Ambient air monitoring network configuration and siting criteria
The EPA sets minimum network requirements in federal code. Monitoring beyond federal minimum requirements is conducted to provide better documentation of air quality in a particular community. For example, adequately defining the ambient ozone problem in any given area, especially the larger urban areas, generally requires additional monitors. Federal grants fund the majority of the DNR air monitoring network.
Operating within funding constraints, Wisconsin's air program continues to:
- consolidate monitoring sites;
- increase automation;
- eliminate redundancies;
- upgrade to higher-sensitivity monitors for reactive nitrogen and carbon monoxide; and
- enhance the air toxics monitoring network.
We continue to work toward expanding network coverage in Wisconsin through partnerships with industry, Native American tribes and other entities.
Special monitoring studies
Here you will find special air monitoring studies of emissions from agricultural operations, urban air toxics, polychlorinated biphenyls (PCBs) and other hazardous air pollutants.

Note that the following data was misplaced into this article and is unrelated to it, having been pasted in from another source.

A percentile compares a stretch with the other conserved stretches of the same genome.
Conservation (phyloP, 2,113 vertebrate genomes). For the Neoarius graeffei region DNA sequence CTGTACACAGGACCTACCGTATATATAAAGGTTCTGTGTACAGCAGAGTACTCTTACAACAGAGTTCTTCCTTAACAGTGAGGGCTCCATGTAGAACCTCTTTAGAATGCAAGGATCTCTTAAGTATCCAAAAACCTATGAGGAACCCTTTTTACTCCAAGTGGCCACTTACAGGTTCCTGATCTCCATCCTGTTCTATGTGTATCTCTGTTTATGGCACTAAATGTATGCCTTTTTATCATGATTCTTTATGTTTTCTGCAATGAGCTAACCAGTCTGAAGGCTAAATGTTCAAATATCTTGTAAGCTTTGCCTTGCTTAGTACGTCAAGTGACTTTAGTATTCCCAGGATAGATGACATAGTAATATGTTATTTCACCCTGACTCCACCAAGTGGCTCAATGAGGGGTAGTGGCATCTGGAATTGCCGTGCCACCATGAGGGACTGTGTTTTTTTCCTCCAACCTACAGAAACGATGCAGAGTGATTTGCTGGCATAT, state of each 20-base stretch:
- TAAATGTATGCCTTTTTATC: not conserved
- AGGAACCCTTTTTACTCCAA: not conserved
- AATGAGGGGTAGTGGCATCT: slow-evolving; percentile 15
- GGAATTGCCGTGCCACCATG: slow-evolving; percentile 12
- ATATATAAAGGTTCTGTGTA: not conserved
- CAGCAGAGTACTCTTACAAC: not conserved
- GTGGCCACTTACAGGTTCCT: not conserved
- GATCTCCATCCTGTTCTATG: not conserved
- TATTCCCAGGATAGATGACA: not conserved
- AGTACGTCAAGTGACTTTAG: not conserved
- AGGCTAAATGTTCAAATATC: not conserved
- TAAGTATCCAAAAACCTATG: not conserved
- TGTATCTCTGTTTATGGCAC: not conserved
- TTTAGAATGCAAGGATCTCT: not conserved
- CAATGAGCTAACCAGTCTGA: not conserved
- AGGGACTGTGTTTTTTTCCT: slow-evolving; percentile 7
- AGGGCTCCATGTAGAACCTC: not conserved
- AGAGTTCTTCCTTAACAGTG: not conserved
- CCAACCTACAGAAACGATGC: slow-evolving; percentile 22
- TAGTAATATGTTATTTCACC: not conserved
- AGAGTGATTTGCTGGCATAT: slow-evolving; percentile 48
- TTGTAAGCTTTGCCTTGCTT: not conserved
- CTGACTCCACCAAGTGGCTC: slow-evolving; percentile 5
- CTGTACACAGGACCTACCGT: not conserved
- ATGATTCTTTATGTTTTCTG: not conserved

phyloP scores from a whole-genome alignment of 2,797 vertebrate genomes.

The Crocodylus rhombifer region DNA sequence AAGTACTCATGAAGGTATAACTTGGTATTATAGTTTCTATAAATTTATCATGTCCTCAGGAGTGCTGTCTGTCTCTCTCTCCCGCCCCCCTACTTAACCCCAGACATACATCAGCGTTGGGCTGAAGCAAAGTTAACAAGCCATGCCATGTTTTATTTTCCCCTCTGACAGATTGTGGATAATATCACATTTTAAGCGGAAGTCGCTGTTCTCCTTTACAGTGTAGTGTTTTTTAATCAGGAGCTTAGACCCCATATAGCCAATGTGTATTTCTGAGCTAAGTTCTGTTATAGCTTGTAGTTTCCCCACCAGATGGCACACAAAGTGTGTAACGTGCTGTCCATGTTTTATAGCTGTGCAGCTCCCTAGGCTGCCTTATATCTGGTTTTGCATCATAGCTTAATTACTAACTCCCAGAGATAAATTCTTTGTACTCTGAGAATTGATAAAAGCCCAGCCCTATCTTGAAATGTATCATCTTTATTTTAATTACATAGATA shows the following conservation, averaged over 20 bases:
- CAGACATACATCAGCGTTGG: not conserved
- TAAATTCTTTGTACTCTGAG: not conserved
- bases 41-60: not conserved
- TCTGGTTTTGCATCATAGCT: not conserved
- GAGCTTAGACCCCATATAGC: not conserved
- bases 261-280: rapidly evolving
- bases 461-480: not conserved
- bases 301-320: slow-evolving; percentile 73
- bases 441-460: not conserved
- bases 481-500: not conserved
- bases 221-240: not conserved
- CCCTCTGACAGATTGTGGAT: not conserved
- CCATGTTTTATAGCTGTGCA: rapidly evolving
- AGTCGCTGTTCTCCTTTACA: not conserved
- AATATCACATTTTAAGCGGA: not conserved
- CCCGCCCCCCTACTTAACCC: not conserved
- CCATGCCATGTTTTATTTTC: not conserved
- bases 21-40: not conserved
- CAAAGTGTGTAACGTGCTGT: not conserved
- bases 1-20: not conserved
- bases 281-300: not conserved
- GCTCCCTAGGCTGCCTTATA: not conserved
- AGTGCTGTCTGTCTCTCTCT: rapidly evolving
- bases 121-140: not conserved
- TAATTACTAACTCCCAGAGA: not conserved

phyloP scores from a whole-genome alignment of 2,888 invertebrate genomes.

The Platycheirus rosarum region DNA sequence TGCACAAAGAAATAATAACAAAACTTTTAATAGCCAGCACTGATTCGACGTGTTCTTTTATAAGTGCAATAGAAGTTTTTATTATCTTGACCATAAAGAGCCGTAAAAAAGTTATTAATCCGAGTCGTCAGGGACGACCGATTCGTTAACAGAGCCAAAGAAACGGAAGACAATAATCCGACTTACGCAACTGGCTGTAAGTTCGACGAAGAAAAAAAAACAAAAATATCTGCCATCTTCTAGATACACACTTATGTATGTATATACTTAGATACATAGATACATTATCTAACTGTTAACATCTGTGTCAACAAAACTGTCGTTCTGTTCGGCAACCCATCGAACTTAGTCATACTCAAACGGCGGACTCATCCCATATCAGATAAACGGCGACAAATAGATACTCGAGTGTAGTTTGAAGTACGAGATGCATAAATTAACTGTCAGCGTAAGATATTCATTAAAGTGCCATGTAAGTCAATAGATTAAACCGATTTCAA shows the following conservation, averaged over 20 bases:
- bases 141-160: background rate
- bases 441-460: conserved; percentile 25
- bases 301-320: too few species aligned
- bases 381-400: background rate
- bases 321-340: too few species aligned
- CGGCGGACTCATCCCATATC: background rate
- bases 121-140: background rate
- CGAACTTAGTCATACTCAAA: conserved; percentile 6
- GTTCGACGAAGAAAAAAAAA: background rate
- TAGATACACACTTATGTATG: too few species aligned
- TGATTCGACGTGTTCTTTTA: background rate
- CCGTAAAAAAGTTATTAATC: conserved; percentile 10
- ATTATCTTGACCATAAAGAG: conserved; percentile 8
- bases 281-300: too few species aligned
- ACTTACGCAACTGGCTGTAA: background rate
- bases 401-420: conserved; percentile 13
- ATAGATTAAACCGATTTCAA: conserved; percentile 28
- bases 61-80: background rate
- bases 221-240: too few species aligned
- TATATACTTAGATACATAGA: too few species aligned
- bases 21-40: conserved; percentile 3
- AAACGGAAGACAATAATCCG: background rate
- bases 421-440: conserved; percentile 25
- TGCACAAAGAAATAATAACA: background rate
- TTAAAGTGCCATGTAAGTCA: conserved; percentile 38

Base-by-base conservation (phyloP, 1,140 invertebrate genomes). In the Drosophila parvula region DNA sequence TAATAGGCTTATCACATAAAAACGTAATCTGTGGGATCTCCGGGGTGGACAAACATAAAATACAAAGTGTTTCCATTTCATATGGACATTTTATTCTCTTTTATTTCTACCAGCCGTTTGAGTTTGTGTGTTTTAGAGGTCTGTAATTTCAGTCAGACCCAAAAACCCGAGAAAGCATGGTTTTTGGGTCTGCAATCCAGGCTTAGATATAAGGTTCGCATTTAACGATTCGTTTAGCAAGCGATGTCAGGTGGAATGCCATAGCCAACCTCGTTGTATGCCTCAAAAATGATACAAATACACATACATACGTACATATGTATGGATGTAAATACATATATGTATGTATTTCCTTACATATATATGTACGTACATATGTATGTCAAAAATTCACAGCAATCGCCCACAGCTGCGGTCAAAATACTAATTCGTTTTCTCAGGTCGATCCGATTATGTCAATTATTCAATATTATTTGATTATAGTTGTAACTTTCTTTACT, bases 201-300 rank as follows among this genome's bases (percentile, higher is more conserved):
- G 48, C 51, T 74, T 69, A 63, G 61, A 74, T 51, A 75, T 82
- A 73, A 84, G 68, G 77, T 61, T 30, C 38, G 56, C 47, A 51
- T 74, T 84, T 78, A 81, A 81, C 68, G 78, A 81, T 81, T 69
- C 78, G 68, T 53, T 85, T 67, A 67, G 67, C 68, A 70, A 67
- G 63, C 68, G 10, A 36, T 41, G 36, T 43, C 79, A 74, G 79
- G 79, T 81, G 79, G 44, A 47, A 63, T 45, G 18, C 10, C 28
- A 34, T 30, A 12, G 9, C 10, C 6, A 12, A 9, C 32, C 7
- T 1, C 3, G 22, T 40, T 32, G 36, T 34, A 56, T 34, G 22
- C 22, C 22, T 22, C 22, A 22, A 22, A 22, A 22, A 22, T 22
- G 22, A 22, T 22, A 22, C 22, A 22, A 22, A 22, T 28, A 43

Livestock fenceline ammonia and hydrogen sulfide monitoring study
This 2010 study investigated concentrations of ammonia and hydrogen sulfide around several Animal Feeding Operations (AFOs) in south central Wisconsin, including a large poultry operation, three dairies and a small confined swine operation.
- Final Report
- Appendix A - Poultry
- Appendix B - Dairy 4
- Appendix C - Dairy 2
- Appendix D - Dairy Setback
- Appendix E - Swine
Dairy and livestock air emission/odor project
This 2009 project was a joint effort between the Wisconsin Department of Agriculture Trade and Consumer Protection (DATCP) and DNR, and was partially funded through a USDA Conservation Innovation Grant (CIG). The project was a three year, $1.6 million demonstration of current technologies that focused on control of odor and concentrations of ammonia and hydrogen sulfide from agricultural operations.
Polychlorinated biphenyls are a legacy pollutant, which means they are most often found in contaminated sediment. However, PCBs are commonly found in ambient air as well.
- Fox River Remediation Air Monitoring Report: Ambient PCBs During SMU 56/57, Demonstration Project, August-November 1999 (AM-310)
- Spatial Distribution of Airborne PCBs in Milwaukee (AM-342)
Urban air toxics
The Urban Air Toxics program monitors a variety of heavy metals and both volatile and semi-volatile organic compounds on an on-going basis.
- Green Bay Urban Air Toxics Monitoring Studies, 1991-96
- Wisconsin Urban Air Toxics Monitoring Studies, 1996-98